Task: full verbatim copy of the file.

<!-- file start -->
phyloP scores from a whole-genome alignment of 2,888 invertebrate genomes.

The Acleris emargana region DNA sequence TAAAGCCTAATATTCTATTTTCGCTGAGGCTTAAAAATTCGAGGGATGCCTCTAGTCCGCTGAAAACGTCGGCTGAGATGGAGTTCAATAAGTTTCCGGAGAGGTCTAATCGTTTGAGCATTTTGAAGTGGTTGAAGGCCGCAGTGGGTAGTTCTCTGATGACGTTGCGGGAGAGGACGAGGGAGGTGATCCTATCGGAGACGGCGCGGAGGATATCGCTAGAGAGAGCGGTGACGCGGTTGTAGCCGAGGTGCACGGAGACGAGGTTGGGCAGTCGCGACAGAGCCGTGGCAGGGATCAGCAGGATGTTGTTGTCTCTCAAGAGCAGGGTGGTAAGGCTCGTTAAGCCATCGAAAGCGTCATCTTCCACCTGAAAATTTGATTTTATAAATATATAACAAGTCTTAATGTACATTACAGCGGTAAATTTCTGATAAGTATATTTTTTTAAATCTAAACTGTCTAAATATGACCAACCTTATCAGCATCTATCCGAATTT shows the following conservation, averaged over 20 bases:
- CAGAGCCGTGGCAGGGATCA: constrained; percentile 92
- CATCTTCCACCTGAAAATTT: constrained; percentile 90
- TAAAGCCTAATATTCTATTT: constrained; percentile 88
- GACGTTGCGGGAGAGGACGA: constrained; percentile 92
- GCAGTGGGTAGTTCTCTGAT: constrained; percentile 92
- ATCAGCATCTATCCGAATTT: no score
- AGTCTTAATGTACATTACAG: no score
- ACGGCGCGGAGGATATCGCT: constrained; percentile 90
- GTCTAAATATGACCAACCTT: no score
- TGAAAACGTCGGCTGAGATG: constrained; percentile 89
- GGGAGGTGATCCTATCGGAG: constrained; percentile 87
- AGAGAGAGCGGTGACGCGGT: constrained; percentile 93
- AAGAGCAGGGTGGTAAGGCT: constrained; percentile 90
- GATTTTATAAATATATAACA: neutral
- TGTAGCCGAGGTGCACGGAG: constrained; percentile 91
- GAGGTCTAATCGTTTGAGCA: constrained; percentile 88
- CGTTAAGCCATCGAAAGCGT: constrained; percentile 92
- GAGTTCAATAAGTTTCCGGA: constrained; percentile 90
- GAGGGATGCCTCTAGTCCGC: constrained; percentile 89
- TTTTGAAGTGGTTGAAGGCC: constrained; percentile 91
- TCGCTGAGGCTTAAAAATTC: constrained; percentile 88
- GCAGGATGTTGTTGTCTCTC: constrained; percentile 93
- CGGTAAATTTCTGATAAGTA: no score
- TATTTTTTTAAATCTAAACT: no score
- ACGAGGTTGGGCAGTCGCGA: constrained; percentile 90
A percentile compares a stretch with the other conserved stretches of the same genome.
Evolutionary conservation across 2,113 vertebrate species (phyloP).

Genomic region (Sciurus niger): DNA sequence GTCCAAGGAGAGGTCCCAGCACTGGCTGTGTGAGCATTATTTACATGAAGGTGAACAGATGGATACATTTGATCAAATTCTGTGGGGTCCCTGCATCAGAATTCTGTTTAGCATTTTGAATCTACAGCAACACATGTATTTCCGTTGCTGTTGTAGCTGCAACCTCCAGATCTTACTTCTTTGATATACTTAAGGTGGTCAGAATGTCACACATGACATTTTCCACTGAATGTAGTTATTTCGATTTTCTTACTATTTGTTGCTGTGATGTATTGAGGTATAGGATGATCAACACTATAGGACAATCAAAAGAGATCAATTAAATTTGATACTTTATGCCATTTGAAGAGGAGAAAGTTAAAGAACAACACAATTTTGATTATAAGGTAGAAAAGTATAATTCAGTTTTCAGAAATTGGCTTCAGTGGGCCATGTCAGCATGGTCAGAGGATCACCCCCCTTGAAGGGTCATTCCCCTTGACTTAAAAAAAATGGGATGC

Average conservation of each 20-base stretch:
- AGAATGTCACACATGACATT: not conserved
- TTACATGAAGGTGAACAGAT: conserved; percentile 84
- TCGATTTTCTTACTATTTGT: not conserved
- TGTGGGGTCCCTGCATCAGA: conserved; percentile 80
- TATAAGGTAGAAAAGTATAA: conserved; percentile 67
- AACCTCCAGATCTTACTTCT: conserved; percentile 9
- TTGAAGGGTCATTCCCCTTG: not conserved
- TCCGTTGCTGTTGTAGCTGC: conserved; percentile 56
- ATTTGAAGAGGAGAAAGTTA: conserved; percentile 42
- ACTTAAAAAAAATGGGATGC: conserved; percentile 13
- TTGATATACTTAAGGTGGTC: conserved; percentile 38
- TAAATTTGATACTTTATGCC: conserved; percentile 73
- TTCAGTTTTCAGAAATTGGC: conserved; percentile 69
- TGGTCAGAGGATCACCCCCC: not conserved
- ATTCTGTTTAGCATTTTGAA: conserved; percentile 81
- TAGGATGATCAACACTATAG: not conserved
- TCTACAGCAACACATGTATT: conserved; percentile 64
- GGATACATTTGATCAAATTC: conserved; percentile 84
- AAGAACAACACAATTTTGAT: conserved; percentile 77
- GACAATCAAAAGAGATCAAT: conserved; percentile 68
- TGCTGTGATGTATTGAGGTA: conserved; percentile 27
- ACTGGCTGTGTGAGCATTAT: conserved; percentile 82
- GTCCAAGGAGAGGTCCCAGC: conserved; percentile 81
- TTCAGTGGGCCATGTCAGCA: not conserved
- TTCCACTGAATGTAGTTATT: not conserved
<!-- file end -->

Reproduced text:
phyloP scores from a whole-genome alignment of 2,888 invertebrate genomes.

The Acleris emargana region DNA sequence TAAAGCCTAATATTCTATTTTCGCTGAGGCTTAAAAATTCGAGGGATGCCTCTAGTCCGCTGAAAACGTCGGCTGAGATGGAGTTCAATAAGTTTCCGGAGAGGTCTAATCGTTTGAGCATTTTGAAGTGGTTGAAGGCCGCAGTGGGTAGTTCTCTGATGACGTTGCGGGAGAGGACGAGGGAGGTGATCCTATCGGAGACGGCGCGGAGGATATCGCTAGAGAGAGCGGTGACGCGGTTGTAGCCGAGGTGCACGGAGACGAGGTTGGGCAGTCGCGACAGAGCCGTGGCAGGGATCAGCAGGATGTTGTTGTCTCTCAAGAGCAGGGTGGTAAGGCTCGTTAAGCCATCGAAAGCGTCATCTTCCACCTGAAAATTTGATTTTATAAATATATAACAAGTCTTAATGTACATTACAGCGGTAAATTTCTGATAAGTATATTTTTTTAAATCTAAACTGTCTAAATATGACCAACCTTATCAGCATCTATCCGAATTT shows the following conservation, averaged over 20 bases:
- CAGAGCCGTGGCAGGGATCA: constrained; percentile 92
- CATCTTCCACCTGAAAATTT: constrained; percentile 90
- TAAAGCCTAATATTCTATTT: constrained; percentile 88
- GACGTTGCGGGAGAGGACGA: constrained; percentile 92
- GCAGTGGGTAGTTCTCTGAT: constrained; percentile 92
- ATCAGCATCTATCCGAATTT: no score
- AGTCTTAATGTACATTACAG: no score
- ACGGCGCGGAGGATATCGCT: constrained; percentile 90
- GTCTAAATATGACCAACCTT: no score
- TGAAAACGTCGGCTGAGATG: constrained; percentile 89
- GGGAGGTGATCCTATCGGAG: constrained; percentile 87
- AGAGAGAGCGGTGACGCGGT: constrained; percentile 93
- AAGAGCAGGGTGGTAAGGCT: constrained; percentile 90
- GATTTTATAAATATATAACA: neutral
- TGTAGCCGAGGTGCACGGAG: constrained; percentile 91
- GAGGTCTAATCGTTTGAGCA: constrained; percentile 88
- CGTTAAGCCATCGAAAGCGT: constrained; percentile 92
- GAGTTCAATAAGTTTCCGGA: constrained; percentile 90
- GAGGGATGCCTCTAGTCCGC: constrained; percentile 89
- TTTTGAAGTGGTTGAAGGCC: constrained; percentile 91
- TCGCTGAGGCTTAAAAATTC: constrained; percentile 88
- GCAGGATGTTGTTGTCTCTC: constrained; percentile 93
- CGGTAAATTTCTGATAAGTA: no score
- TATTTTTTTAAATCTAAACT: no score
- ACGAGGTTGGGCAGTCGCGA: constrained; percentile 90
A percentile compares a stretch with the other conserved stretches of the same genome.
Evolutionary conservation across 2,113 vertebrate species (phyloP).

Genomic region (Sciurus niger): DNA sequence GTCCAAGGAGAGGTCCCAGCACTGGCTGTGTGAGCATTATTTACATGAAGGTGAACAGATGGATACATTTGATCAAATTCTGTGGGGTCCCTGCATCAGAATTCTGTTTAGCATTTTGAATCTACAGCAACACATGTATTTCCGTTGCTGTTGTAGCTGCAACCTCCAGATCTTACTTCTTTGATATACTTAAGGTGGTCAGAATGTCACACATGACATTTTCCACTGAATGTAGTTATTTCGATTTTCTTACTATTTGTTGCTGTGATGTATTGAGGTATAGGATGATCAACACTATAGGACAATCAAAAGAGATCAATTAAATTTGATACTTTATGCCATTTGAAGAGGAGAAAGTTAAAGAACAACACAATTTTGATTATAAGGTAGAAAAGTATAATTCAGTTTTCAGAAATTGGCTTCAGTGGGCCATGTCAGCATGGTCAGAGGATCACCCCCCTTGAAGGGTCATTCCCCTTGACTTAAAAAAAATGGGATGC

Average conservation of each 20-base stretch:
- AGAATGTCACACATGACATT: not conserved
- TTACATGAAGGTGAACAGAT: conserved; percentile 84
- TCGATTTTCTTACTATTTGT: not conserved
- TGTGGGGTCCCTGCATCAGA: conserved; percentile 80
- TATAAGGTAGAAAAGTATAA: conserved; percentile 67
- AACCTCCAGATCTTACTTCT: conserved; percentile 9
- TTGAAGGGTCATTCCCCTTG: not conserved
- TCCGTTGCTGTTGTAGCTGC: conserved; percentile 56
- ATTTGAAGAGGAGAAAGTTA: conserved; percentile 42
- ACTTAAAAAAAATGGGATGC: conserved; percentile 13
- TTGATATACTTAAGGTGGTC: conserved; percentile 38
- TAAATTTGATACTTTATGCC: conserved; percentile 73
- TTCAGTTTTCAGAAATTGGC: conserved; percentile 69
- TGGTCAGAGGATCACCCCCC: not conserved
- ATTCTGTTTAGCATTTTGAA: conserved; percentile 81
- TAGGATGATCAACACTATAG: not conserved
- TCTACAGCAACACATGTATT: conserved; percentile 64
- GGATACATTTGATCAAATTC: conserved; percentile 84
- AAGAACAACACAATTTTGAT: conserved; percentile 77
- GACAATCAAAAGAGATCAAT: conserved; percentile 68
- TGCTGTGATGTATTGAGGTA: conserved; percentile 27
- ACTGGCTGTGTGAGCATTAT: conserved; percentile 82
- GTCCAAGGAGAGGTCCCAGC: conserved; percentile 81
- TTCAGTGGGCCATGTCAGCA: not conserved
- TTCCACTGAATGTAGTTATT: not conserved